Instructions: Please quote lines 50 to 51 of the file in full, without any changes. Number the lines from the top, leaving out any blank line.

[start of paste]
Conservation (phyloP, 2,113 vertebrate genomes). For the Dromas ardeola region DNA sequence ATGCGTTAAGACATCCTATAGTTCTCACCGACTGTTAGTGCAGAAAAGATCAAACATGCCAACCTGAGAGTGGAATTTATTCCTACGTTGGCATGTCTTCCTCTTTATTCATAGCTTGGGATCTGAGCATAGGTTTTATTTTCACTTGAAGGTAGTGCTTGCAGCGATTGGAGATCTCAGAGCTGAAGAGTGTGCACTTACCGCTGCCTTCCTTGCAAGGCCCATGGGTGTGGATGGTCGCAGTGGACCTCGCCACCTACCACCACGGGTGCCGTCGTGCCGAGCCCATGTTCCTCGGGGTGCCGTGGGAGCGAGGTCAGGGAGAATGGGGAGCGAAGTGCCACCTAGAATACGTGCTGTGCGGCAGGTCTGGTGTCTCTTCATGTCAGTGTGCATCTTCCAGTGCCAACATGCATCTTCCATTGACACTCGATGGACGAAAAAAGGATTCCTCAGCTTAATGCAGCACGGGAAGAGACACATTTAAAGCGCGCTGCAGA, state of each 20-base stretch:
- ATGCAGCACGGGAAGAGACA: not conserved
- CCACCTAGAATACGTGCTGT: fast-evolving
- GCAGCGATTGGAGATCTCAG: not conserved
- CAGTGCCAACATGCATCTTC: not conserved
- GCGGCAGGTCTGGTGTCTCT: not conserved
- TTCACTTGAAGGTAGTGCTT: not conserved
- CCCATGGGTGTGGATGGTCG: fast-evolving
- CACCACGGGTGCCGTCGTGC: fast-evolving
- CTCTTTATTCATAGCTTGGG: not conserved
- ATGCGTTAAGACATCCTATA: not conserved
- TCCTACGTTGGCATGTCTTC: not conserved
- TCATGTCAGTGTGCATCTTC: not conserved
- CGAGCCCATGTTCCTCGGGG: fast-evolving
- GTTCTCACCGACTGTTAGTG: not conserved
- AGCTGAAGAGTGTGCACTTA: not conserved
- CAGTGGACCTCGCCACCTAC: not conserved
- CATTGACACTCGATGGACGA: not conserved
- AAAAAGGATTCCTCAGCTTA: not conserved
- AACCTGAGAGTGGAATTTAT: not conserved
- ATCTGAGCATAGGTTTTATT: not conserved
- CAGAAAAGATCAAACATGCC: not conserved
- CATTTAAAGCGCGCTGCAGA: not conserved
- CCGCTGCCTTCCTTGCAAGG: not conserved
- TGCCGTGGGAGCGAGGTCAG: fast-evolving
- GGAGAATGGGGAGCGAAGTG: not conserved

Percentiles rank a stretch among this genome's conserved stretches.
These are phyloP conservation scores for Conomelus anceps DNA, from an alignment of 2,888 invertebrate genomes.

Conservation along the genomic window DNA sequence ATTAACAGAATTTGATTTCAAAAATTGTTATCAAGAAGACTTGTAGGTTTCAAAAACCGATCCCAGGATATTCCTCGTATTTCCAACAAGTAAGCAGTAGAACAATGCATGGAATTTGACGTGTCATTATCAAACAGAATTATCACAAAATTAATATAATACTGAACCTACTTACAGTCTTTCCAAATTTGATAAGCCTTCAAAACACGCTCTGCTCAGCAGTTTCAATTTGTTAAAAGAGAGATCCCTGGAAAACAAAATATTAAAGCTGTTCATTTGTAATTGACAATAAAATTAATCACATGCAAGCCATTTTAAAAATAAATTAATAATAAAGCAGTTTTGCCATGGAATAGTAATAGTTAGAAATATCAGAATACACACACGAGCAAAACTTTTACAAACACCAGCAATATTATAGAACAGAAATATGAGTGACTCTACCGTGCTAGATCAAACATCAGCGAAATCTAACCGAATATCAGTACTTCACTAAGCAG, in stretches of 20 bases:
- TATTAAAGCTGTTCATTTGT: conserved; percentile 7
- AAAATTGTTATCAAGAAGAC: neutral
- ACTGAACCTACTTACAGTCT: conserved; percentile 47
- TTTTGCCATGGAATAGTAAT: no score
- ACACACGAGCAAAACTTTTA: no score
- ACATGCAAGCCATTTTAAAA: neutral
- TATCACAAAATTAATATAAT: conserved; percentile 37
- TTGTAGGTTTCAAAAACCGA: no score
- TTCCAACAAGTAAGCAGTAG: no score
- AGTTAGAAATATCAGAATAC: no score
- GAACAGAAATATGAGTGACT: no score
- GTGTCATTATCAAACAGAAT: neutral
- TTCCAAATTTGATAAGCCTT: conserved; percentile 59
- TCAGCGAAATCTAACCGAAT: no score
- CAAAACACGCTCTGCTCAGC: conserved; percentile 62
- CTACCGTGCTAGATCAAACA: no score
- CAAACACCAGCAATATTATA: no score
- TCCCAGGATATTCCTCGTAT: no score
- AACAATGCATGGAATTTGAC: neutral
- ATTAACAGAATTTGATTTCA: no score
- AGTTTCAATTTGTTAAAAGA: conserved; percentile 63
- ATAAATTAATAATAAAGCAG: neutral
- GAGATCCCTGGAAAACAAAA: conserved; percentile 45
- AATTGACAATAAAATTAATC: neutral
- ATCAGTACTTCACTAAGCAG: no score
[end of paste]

- AGTTTCAATTTGTTAAAAGA: conserved; percentile 63
- ATAAATTAATAATAAAGCAG: neutral